Last Sunday saw the forcible removal of a passenger aboard a United Airlines flight who had refused the airline’s offer to take his seat for one of its employees. Putatively a lawful exercise of the airline’s rights, the violent extraction culminated in the (now ‘viral’) scene of a security officer dragging the man down the aisle as if he were an unclaimed cadaver. The dragging of the inert body, later confirmed to be that of a doctor of Vietnamese descent, terrorised the remaining passengers and, belatedly, the remote viewers.
In ‘Two Versions of the Imaginary’ (1951), Maurice Blanchot suggests that the uncanny image of the cadaver terrifies us because of a certain self-resemblance: ‘the lamented dead person begins to resemble himself’ (82). The dead body is not the Ideal Imago behind which the ‘I’ conceals its imperfections, discontinuities, and dependencies. Rather, it is the neutral image of the image that recalls the impersonality of the person: the incessant dying which precedes, haunts, and survives the living. Signifying nothing but the absence of signification, the present absence of the cadaver shatters the fascinating mirror image that purports to guarantee the presence of truth in the world: the fantasy of the civilised human with universal rights.
But as troubling as the encounter with the impersonal might be, this rediscovery of the aperture in the imaginary is also that which draws us out of ourselves. The strangeness of the cadaver, in its infinite distance, issues a demand for a response from the living. What does the other want from me?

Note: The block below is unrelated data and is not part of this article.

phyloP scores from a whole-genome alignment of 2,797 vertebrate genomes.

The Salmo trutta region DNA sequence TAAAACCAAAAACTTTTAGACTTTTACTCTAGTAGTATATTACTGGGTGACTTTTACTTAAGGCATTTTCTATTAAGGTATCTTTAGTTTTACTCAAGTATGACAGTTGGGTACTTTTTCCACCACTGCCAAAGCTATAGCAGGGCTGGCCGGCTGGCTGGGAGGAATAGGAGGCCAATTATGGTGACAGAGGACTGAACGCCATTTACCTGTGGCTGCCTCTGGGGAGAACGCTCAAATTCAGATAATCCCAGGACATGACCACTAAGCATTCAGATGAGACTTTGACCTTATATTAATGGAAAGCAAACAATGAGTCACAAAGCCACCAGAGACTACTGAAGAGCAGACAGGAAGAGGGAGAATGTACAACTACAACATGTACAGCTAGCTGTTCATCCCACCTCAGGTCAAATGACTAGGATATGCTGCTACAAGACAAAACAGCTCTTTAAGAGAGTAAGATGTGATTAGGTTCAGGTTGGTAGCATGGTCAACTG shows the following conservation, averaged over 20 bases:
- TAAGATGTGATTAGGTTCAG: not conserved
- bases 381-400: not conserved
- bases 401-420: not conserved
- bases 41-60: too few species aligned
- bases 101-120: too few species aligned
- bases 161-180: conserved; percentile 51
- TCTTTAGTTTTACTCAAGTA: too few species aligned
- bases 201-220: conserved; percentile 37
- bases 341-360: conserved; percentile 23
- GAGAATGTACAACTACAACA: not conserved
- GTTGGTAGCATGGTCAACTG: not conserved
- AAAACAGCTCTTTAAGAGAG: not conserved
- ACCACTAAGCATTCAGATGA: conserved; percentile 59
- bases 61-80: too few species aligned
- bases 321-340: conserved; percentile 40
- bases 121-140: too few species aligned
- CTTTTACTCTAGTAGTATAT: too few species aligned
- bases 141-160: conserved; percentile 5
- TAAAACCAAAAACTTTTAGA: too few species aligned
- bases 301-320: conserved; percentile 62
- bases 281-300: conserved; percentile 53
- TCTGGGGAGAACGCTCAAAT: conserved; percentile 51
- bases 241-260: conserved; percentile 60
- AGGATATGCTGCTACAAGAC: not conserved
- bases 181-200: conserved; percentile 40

Of course, the man was not ‘really’ dead. But in a very ‘real’ sense, he was forcibly sunk into his image: the image of his image, the impersonal image, which is the image of death. And he and others are perpetually at risk of death in its manifold forms: a risk that risks being screened by the idealising juridical myths (‘dignity’, ‘equality’, ‘humanity’) into which we escape, in spite of all the exceptional spaces of law. If it is legally possible for each of us today to be the cadaver dragged across the aisle, what does it say about our law and its founding myths? Is the juridical language of human rights adequate to advance its claims? Is there no ‘outside’ in which to locate an alternative language to perform one’s responsibility for the other?
For those who have asked, these are some of the questions the law and humanities pathway has urged me to ask.